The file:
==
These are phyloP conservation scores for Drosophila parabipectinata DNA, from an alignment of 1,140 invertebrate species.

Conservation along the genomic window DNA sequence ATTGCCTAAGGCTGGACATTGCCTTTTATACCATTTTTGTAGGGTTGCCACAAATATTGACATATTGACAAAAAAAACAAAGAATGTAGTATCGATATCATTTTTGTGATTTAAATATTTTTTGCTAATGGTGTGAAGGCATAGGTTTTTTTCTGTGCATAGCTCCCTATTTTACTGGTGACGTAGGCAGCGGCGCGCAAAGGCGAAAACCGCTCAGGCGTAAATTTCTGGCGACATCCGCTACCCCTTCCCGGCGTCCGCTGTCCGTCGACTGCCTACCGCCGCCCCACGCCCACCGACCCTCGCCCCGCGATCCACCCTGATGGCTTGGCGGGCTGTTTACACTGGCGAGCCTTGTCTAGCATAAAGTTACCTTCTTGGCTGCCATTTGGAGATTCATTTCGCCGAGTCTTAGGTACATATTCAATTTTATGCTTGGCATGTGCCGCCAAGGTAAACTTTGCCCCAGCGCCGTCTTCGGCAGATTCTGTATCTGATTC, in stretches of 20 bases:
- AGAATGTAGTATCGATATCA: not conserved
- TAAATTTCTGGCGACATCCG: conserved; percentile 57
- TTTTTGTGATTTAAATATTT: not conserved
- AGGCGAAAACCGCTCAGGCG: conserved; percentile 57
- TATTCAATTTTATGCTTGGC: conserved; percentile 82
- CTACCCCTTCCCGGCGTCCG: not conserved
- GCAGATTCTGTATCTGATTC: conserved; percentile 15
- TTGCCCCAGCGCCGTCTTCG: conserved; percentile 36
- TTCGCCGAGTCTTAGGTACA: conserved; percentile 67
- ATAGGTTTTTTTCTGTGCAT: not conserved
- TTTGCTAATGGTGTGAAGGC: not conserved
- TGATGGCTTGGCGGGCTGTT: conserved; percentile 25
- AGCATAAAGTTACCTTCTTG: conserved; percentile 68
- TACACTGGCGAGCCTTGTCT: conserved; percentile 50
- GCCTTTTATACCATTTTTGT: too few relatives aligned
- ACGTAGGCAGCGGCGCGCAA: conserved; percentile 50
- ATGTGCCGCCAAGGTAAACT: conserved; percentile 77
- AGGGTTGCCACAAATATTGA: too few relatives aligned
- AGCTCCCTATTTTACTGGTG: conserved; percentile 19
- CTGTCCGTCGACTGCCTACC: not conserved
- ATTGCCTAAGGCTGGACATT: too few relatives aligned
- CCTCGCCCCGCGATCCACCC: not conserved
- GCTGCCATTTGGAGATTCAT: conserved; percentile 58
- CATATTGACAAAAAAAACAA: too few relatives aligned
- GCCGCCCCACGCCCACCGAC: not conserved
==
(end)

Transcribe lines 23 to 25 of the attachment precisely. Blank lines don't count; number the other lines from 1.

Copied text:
- ATTGCCTAAGGCTGGACATT: too few relatives aligned
- CCTCGCCCCGCGATCCACCC: not conserved
- GCTGCCATTTGGAGATTCAT: conserved; percentile 58